I live in a very personalized age.

I ordered checks last night. (Should've done it a couple of weeks ago. Why do I always put off this simple task until I'm down to about three checks left in the checkbook?) Ordering checks is a long and involved exercise in "personalizing." What do I want them to say? In what font? In what order? Personalize them with a logo of some sort? Matching cover? Personalized notes with that? (Fries? Coke? Cinna-sticks?)

Marketing in a "market driven" economy is all about an appeal to the person who wants to be unique in the universe - but not too unique. (What a silly thing to say! "too unique" - it is or it isn't the only one of its kind, right?)

What if it's not the right bit or bobble (or huge motor vehicle or sprawling McMansion) in the vast hierarchy of Conspicuous Consumption? What if other people do not perceive my object as an Object of Envy? (What if the other kids laugh at me?) We want the cool stuff, but apparently we want it personalized. It looks a lot like coloring in the pictures on your own Pee-Chee. You do, of course, have the Pee-Chee. Everyone has the Pee-Chee. Yours is scribbled on in your own way, though. It's all yours. It's unique. It's personalized.

Within this adolescent Please Please Call Me Cool Too culture, we seem to be looking for ways to personalize the right cool stuff even when we're in our forties - or fifties or sixties. That's evident. But I think we are doing something else too. I think we are also looking at our relationships from the wrong end of the binoculars - or is it the rear view mirror?(Objects in the mirror are closer than they appear.) Our perspectives on our own lives become detached from the rest of the world when we get too personalized -- or ... perhaps it's not too personalized, but personalized outside of a context. We start to act as if the scribbling is the thing. So we scribble on everything and not just our Pee-Chees.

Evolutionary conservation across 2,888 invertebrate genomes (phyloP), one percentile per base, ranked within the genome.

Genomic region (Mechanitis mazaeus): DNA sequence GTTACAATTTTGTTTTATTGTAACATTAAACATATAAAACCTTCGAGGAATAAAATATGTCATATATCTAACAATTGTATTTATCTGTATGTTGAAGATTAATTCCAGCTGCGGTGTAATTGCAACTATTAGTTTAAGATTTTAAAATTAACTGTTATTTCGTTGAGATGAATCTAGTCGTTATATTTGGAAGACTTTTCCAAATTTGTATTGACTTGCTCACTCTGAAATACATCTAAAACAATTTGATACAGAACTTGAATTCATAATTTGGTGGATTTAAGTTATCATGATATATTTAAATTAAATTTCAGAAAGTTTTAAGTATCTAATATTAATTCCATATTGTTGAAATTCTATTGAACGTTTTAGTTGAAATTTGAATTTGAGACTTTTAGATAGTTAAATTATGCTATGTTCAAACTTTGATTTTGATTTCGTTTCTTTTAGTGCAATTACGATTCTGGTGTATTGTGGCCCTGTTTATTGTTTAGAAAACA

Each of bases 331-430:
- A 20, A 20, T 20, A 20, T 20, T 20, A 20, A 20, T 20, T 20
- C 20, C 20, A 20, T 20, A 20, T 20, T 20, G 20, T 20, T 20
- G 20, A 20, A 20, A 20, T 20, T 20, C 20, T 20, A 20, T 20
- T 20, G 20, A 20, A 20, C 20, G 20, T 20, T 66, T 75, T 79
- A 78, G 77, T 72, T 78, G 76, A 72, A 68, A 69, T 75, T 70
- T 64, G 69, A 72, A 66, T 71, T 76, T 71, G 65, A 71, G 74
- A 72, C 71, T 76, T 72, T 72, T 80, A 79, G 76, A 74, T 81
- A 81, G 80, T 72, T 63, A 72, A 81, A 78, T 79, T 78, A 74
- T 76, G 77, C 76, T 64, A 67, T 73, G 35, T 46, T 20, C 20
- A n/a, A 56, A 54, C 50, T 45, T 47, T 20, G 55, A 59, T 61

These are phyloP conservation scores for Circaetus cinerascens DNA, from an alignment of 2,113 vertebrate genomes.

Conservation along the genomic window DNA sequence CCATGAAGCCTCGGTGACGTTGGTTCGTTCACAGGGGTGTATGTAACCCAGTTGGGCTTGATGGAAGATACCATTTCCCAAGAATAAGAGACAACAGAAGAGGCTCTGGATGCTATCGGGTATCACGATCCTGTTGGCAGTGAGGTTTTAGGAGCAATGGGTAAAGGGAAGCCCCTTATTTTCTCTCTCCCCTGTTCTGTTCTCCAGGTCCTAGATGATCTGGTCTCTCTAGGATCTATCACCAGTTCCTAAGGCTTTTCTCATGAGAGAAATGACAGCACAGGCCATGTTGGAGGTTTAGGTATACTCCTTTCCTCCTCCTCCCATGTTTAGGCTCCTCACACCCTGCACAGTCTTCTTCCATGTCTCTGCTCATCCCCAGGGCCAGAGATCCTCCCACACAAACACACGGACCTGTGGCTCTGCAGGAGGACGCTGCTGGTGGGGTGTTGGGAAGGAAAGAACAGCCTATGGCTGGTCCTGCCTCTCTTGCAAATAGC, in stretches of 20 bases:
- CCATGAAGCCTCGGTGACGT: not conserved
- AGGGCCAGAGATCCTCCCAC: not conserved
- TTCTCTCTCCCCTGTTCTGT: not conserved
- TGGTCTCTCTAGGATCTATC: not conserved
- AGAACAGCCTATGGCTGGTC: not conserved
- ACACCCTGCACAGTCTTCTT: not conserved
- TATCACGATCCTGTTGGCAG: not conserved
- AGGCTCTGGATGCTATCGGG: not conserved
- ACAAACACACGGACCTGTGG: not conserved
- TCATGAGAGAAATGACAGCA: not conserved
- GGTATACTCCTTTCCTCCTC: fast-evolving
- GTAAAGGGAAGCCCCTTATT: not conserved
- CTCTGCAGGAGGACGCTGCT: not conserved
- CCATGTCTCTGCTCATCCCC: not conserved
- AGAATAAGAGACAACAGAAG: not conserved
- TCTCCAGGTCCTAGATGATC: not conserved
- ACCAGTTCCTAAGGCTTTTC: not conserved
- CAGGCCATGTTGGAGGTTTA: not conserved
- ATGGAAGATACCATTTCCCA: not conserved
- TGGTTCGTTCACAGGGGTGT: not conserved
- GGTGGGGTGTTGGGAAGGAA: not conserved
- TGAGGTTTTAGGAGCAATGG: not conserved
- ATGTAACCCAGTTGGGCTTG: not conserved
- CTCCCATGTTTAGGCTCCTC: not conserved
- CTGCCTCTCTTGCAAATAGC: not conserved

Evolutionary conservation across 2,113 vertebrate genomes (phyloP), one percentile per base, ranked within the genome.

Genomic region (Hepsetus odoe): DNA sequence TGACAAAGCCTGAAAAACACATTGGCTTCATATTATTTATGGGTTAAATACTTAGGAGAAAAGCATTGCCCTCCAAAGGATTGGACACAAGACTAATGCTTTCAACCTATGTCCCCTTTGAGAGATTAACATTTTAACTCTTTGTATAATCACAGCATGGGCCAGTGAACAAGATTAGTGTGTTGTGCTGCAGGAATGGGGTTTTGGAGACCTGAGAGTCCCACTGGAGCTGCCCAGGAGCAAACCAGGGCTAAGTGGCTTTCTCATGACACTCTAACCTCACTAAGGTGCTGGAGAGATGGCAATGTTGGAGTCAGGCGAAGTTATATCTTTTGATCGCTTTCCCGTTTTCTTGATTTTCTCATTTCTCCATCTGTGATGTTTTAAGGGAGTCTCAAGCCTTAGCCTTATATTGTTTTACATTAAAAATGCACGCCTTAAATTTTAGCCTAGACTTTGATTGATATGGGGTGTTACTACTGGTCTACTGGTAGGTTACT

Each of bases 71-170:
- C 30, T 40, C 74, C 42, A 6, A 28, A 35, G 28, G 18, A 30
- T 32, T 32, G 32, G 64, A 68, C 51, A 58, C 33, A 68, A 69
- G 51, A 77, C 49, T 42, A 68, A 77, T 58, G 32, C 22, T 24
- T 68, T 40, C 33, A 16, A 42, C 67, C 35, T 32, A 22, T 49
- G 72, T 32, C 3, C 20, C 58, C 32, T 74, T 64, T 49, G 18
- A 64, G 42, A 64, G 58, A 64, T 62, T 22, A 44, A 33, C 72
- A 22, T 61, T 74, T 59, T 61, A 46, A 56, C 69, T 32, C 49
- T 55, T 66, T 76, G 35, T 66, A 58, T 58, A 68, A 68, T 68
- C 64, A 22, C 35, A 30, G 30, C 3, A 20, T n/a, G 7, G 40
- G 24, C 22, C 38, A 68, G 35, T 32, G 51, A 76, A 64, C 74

Instead of asking ourselves, "Who do I love?" (which is how we experience the Pee-Chee years), it might be quite revealing to ask ourselves, "Who loves me?" What happens when instead of saying, "What do I see?" or "What do I want?" or finding new ways to scribble on our own Pee-Chees (folders that are just like everyone else's when we first buy them), what happens if we ask, "What do other people see?" and "What do other people want?" ... What if we take into consideration the vistas and views of the people who are all around us?

Taking this wider view shows us our landscapes in a completely different perspective.

Whereas recognizing our own attachments can show us our own perceived values and tell us who we think we are, recognizing what sorts of people are attached to us - or what others see when they see us - requires us to get out of our own way for a moment. It gets us to stop covering the lens. To take off the lens cap or to get our thumbs out of the picture, and then to look around. This is a mirror that will show you yourself from the perspective outside your own accustomed place. It's a way to proof read one's own life.